As Marge Bowen examined her, Bessie Richburg lay in a hospital bed in the sunny second-floor bedroom of her West Philadelphia rowhouse with her eyes closed.
The muscles of her face rippled and twitched as if preparing for words or an awakening that never came. At 88 and somewhere shy of 70 pounds, Richburg looked wizened and gnomelike among the cheery flowered sheets and blankets.
Bowen, a nurse practitioner with the University of Pennsylvania Health System's Wissahickon Hospice, had come to see whether Richburg still qualified for hospice, which is aimed at people who probably will die within six months. Richburg, who has dementia, has been on hospice since December 2009.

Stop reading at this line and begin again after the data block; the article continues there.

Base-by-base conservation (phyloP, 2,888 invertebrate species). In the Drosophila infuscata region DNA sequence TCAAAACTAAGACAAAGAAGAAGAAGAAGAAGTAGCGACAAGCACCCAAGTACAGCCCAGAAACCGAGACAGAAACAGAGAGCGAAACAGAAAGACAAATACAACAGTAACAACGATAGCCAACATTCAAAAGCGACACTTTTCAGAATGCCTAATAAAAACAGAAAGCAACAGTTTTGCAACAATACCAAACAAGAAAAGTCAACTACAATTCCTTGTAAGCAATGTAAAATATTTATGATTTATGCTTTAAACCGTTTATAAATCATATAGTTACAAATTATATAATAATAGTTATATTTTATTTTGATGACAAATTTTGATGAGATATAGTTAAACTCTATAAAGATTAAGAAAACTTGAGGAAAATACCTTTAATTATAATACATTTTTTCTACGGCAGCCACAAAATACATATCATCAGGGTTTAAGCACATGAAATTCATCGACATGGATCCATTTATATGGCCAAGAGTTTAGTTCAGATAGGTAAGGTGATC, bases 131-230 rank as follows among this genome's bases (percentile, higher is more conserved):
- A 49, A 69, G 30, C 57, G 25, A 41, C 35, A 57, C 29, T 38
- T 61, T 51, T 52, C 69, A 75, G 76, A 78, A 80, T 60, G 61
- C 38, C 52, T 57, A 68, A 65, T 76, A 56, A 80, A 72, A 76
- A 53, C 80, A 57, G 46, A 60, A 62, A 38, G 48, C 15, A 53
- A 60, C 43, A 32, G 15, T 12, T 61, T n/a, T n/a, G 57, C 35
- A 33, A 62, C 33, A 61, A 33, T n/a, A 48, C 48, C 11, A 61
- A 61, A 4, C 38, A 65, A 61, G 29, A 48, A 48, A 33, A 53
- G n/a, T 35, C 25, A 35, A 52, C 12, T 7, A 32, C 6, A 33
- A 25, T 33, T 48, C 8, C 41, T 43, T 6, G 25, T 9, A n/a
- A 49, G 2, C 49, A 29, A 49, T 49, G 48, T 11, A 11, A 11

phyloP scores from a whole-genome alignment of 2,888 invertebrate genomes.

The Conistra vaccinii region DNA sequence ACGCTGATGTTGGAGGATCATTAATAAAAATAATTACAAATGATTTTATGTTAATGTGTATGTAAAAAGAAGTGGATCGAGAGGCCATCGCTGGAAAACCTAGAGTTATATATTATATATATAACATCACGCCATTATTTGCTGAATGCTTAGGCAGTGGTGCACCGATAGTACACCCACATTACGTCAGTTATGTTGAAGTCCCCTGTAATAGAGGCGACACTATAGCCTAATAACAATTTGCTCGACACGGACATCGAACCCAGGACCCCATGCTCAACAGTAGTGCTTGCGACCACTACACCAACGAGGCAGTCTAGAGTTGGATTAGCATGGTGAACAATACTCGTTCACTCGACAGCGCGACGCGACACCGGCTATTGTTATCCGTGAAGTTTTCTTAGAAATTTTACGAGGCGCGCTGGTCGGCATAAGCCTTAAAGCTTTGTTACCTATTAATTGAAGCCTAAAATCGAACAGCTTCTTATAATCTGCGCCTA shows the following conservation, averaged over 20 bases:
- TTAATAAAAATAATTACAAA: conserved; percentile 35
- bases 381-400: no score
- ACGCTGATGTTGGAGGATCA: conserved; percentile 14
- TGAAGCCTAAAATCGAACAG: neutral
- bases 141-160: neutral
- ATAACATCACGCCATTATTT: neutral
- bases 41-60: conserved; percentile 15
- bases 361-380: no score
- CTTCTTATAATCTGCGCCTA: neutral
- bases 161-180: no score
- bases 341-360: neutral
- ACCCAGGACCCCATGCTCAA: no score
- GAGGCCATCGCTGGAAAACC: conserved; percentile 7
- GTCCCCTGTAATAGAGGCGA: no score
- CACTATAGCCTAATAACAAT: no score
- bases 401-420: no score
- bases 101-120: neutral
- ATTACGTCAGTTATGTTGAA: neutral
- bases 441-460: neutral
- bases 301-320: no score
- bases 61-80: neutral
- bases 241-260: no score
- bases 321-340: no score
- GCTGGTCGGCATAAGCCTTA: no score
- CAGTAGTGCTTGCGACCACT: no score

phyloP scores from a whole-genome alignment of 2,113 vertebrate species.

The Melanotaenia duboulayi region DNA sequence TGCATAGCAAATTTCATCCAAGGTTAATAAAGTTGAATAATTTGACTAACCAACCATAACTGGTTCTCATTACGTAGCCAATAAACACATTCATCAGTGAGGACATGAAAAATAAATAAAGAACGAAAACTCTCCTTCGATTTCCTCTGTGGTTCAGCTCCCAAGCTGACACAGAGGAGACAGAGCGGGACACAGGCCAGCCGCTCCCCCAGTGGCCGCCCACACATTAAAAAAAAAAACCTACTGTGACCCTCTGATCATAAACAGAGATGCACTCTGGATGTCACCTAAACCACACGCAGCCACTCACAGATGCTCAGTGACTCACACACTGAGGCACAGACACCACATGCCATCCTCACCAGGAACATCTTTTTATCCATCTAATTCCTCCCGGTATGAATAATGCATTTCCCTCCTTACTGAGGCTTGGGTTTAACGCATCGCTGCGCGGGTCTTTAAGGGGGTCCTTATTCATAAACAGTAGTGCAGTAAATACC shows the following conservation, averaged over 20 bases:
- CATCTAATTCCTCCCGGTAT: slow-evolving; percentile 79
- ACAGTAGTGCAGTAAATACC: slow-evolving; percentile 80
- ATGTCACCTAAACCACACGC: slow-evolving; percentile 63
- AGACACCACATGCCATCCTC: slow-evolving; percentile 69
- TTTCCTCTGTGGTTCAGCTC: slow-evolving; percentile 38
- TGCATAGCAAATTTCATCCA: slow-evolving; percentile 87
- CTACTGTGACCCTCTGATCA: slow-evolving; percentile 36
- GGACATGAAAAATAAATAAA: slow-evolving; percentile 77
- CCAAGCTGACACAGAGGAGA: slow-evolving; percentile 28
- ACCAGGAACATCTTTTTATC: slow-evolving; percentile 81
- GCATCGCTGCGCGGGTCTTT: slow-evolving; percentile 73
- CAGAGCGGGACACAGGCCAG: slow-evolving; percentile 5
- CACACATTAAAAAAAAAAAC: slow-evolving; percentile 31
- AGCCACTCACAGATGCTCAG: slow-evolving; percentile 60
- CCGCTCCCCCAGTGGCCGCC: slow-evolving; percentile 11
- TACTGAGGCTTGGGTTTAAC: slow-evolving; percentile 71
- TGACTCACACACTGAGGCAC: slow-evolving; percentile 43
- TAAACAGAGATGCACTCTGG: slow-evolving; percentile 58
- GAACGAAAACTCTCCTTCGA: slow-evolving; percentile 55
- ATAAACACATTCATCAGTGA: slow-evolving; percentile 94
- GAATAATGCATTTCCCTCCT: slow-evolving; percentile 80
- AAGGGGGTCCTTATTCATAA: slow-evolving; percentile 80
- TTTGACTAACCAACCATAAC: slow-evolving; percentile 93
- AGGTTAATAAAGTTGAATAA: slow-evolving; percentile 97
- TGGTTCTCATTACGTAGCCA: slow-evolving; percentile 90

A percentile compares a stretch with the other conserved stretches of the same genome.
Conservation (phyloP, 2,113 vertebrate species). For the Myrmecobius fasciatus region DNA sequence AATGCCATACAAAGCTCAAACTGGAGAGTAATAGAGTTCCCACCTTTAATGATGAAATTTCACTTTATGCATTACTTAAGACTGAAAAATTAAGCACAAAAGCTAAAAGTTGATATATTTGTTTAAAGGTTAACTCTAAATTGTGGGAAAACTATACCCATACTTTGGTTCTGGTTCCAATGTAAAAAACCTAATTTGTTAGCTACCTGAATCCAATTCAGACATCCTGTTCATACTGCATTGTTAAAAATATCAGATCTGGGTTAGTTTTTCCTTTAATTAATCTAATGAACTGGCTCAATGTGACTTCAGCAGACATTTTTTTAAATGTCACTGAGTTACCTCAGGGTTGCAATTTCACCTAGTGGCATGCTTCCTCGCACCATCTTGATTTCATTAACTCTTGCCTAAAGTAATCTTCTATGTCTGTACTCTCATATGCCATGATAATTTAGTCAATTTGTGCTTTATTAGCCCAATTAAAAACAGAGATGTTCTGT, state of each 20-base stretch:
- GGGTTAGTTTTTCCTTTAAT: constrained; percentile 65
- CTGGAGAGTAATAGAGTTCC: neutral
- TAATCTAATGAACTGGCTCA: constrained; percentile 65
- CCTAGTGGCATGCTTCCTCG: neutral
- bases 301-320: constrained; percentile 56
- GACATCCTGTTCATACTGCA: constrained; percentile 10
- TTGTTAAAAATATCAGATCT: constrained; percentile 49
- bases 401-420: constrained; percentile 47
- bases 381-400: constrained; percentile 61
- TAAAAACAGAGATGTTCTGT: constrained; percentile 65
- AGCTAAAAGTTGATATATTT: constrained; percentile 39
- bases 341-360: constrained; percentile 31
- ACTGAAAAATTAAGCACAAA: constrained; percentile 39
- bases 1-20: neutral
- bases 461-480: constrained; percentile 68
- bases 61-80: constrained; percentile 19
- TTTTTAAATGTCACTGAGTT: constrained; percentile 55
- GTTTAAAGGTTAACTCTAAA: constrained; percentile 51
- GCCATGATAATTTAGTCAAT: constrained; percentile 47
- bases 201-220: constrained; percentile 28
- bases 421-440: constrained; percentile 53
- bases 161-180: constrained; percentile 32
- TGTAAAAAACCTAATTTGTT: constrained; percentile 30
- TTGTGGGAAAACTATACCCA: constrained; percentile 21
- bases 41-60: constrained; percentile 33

New government rules -- enforcement kicked in last month -- require hospices to send doctors or nurse practitioners for face-to-face visits with Medicare patients who have been on hospice more than six months to certify that the patients are really sick enough to need the program. The new rules came in response to lengthening hospice stays as services expanded beyond cancer patients to those with slower-moving and less predictable illnesses like heart failure, Alzheimer's and chronic obstructive pulmonary disease.